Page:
Experts say the first casinos in America were saloons. People went to saloons to buy alcoholic drinks. But some of these businesses let people play card games or throw dice for money. Later, gamblers began to use riverboats, especially on the Mississippi River, to play games for money.
It seems that Americans have always had concerns about gambling. Some thought it was a sign of moral corruption. Gambling was also often blamed for increasing crime. Others worried that the financial risks people took when gambling would ruin the economic future of the country.
There have been bans on gambling and periods of legal gambling in the United States. In the eighteen-hundreds, most states banned many kinds of gambling. However, the discovery of gold in the west renewed the activity. And many states eased their gambling laws during the Great Depression of the nineteen-thirties.
Today Hawaii is the only state to ban all forms of gambling. The most popular places for legal gambling are casinos. The most famous casino city is Las Vegas, Nevada. Illegal crime organizations from New York were responsible for developing much of Las Vegas in the early to middle twentieth century.
Now, Las Vegas is filled with casino/hotels of all sizes. Many are beautifully designed and offer many services. An example is the Luxor, a huge, black pyramid-shaped building. It is named for the ancient city in Egypt. The Luxor has thousands of gambling machines, four large swimming pools, almost thirty stores and a chapel where people can get married. A thirty-four meter tall reproduction of Egypt's Great Sphinx of Giza stands in front of the pyramid.
The Bellagio in Las Vegas has even more to offer. The Bellagio has its own man-made lake, more than three hectares in size. Huge fountains light up the property. The water jumps up and down, and is programmed to move to music. The hotel is home to a big, beautiful chandelier. This special lighting fixture was hand-blown by the famous glass artist Dale Chihuly. The Bellagio also has its own art gallery and, for plant lovers, a botanic garden.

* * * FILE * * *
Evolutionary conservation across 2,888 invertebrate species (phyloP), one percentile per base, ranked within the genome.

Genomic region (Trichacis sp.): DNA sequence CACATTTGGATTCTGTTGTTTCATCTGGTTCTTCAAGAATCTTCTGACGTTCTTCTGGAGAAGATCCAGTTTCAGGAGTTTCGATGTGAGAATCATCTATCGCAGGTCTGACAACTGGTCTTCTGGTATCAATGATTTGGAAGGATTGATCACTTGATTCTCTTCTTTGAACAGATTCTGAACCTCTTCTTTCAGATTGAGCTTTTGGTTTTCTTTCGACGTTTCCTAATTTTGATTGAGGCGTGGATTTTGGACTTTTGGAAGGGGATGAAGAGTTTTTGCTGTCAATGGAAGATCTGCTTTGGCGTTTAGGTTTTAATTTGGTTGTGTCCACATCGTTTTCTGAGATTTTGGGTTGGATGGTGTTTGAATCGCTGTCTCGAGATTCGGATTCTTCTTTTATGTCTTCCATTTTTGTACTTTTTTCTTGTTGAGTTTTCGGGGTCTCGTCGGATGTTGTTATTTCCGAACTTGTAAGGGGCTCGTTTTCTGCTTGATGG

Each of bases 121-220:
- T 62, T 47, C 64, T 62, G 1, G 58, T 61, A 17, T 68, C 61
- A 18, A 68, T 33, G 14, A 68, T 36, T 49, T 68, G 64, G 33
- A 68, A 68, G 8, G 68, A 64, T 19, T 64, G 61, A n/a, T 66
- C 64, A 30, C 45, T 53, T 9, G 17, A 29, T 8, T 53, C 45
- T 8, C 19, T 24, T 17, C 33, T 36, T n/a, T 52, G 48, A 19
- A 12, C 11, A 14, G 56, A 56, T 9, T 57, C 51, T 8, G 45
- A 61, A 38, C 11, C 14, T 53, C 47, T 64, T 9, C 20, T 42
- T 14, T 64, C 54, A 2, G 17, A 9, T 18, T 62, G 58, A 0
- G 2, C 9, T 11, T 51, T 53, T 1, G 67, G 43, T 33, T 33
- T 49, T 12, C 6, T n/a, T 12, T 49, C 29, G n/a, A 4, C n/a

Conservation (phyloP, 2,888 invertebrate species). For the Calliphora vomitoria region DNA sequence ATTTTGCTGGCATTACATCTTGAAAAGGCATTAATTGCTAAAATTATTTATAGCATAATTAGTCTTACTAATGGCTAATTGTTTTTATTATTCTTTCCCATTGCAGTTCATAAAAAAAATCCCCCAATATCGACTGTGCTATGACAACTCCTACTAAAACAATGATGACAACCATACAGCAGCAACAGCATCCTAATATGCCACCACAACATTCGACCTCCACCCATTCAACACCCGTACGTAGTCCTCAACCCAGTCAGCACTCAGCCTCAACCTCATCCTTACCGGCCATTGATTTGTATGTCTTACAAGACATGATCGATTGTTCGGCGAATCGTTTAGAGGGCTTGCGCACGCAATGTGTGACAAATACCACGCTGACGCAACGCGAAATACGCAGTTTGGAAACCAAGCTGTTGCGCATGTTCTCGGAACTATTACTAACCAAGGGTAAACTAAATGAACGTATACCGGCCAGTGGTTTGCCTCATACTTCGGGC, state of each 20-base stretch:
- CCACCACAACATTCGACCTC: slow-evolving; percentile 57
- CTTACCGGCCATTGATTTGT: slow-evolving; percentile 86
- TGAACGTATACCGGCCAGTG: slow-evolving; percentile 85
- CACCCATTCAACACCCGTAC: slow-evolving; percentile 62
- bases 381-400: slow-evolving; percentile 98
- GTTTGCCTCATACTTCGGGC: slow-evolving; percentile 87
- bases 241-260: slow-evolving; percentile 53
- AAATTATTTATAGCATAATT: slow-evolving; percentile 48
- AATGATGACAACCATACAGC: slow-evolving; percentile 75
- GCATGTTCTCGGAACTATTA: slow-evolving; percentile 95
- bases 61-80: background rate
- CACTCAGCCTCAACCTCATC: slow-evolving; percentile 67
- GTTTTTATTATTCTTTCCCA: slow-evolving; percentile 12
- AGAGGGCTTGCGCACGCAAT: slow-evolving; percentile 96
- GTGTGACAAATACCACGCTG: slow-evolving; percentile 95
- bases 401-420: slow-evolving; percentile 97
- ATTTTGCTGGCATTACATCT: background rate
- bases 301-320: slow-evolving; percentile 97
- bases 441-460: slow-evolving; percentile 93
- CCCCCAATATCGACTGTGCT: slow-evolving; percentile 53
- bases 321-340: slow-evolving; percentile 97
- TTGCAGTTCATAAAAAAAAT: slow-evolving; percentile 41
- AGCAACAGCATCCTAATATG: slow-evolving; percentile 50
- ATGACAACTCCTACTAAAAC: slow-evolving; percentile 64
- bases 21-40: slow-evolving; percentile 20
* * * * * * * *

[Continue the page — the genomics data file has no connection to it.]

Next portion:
Many Las Vegas casinos also offer shows that have included famous singers like Celine Dion and Barbra Streisand. There are also other acts like Circque du Soleil. And visitors can even see Broadway musicals, like "The Lion King."
Trombone Shorty "For True"
STEVE EMBER: Trombone Shorty is a jazz musician who is tall on skill. His new album "For True" includes guest performers from the worlds of country, rock and soul music. Faith Lapidus has our story.
FAITH LAPIDUS: Trombone Shorty has a sound he likes to call "supafunkrock." It is a combination of rock, hip-hop, soul, funk and New Orleans jazz.
The twenty-five year old musician is from New Orleans. His real name is Troy Andrews. He grew up in the Treme neighborhood of the city.
He has played himself in "Treme," an HBO cable television program. He says he met a lot of the guest musicians while working on the new album over the past two years. One was guitar great, Jeff Beck. Here they perform "Do To Me."
"For True" is Troy Andrew's second album. He and his back-up band, Orleans Avenue, released the first one, "Backatown," last year. Here they perform with country music star Kid Rock on "Mrs. Orleans."
Troy Andrews may be nicknamed Trombone Shorty, but he is also an excellent trumpet player. That instrument can be heard on the new album. We leave you with Shorty Trombone performing "For True."
STEVE EMBER: I'm Steve Ember. Our program was written and produced by Caty Weaver, with additional reporting by Josie Huang. If you have a question about American life, send it to email@example.com or click on the Contact Us link at 51voa.com. You can follow us on Facebook and Twitter at VOA Learning English.
Join us again next week for music and more on AMERICAN MOSAIC in VOA Special English.